Volvo S60 History
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The Volvo S60 four-door sedan is the Swedish automaker's newest entry in a crucial market segment: small luxury sedans. Entirely redesigned for 2011, with sleeker lines and many new features, the S60 has been buffed up a bit for the 2014 model year. Seen on the street, you'll recognize it as a Volvo from the grille and the badge, but the sleek flowing lines dispense with any memories you may retain of the square, boxy, indestructible Volvo sedans of the Seventies and Eighties.
The S60 competes with a trio of German luxury sedans--the Audi A4, BMW 3-Series, and Mercedes-Benz C Class--and arguably with the new Cadillac ATS, although we're not sure how many buyers actually cross-shop the brash American luxury brand and the sensible Swedish one.
Like its competitors, the S60 is packed with features, though on the Volvo, they're skewed more toward safety than opulence. The host of advanced safety technology features includes active suspension dampers, a special cornering-traction control system, its CitySafe obstacle detection and automatic braking system, and a new pedestrian-detection function as well.
For a more detailed look at the S60, including options, prices, and complete specifications, see our full review of the 2013 Volvo S60.
The S60's more aggressive, fashion-forward design still manages to keep the visual identity of a Volvo. Inside, the new S60 is lavish in terms of its driver-oriented details--especially the ultra-cool floating center stack. Four adults can sit comfortably, with a fifth passenger in the back if everyone's friendly. The rear seat splits 40/60 and the trunk opening is much larger than that of the first-generation S60. A new infotainment system, with information from the audio unit, navigation system, mobile phone and other functions presented on a five- or seven-inch color screen at the top of the center console, keeps driver informed and passengers entertained.
For 2012, the S60 lineup was bolstered with the introduction of both an entry-level T5 model, with a 250-hp, 2.5-liter turbocharged in-line five-cylinder engine, and a higher-performance T6 R-Design model that makes 325 hp--25 more than the T6. Front-wheel drive was standard on the T5, with all-wheel drive fitted to the R-Design.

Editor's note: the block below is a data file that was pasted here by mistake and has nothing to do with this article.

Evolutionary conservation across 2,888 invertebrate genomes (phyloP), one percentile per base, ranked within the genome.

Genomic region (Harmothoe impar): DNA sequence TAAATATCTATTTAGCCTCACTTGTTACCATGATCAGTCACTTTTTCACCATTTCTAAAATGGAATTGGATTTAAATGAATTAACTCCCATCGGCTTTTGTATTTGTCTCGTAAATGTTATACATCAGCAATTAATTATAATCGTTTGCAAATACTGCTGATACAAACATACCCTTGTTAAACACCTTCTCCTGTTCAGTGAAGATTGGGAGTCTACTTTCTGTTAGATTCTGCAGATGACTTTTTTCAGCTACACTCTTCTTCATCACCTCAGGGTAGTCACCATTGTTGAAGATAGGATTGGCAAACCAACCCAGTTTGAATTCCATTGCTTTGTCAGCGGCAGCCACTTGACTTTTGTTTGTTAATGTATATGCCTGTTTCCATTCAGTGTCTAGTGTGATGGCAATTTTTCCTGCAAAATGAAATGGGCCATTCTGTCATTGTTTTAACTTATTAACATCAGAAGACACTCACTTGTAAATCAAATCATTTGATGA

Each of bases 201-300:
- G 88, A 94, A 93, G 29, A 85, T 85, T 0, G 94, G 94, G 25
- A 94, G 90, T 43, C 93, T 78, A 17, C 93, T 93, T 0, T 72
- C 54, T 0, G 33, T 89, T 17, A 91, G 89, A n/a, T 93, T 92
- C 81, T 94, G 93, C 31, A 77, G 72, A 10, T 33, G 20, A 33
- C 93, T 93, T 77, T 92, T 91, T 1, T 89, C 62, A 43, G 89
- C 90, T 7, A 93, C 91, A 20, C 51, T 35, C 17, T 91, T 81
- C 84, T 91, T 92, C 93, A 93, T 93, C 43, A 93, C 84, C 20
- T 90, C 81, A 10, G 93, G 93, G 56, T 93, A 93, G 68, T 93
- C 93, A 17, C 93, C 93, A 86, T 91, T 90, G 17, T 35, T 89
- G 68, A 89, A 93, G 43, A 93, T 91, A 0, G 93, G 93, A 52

Then, in 2013 Volvo added an all-wheel-drive option to the T5 model, while boosting its engine performance. The company also rearranged S60 trim levels somewhat, into Premier, Premier Plus, and Platinum guises, and added more technology features like rain-sensing wipers as standard equipment. The 2014 model adds a slightly redesigned front end and various minor updates to the instruments, dashboard, and interior.
The current S60 arrived in the U.S. in 2011 initially only in its high-performance T6 model, featuring a 3.0-liter turbocharged straight-six engine, a six-speed automatic transmission, and standard all-wheel drive. It offered a thrilling rush of acceleration to drivers, though handling may not have been as sharp as the best of the German sport sedans.
The first-generation S60 was launched as a 2001 model, providing a smaller companion to the larger S80 luxury sedan. Front-wheel drive was standard, though sportier variants with all-wheel drive were added as well. In the end, though, it proved nowhere near as durable a design as the large XC90 crossover--which has lasted more than a decade and remains a top seller for Volvo--and its 10-year model life ran too long for the public to retain interest.
Despite starting prices of $30,000 or more, S60 sales were strong following its release, and remained they high until the 2005 model year, when consumer interest started to wane. But even the introduction of the 300-hp S60 R in 2004, an extensive facelift program in 2005, and updates in 2006 couldn't keep the car from fading away into obscurity. By the time the new S60 was shown at auto shows during 2010, it was long overdue.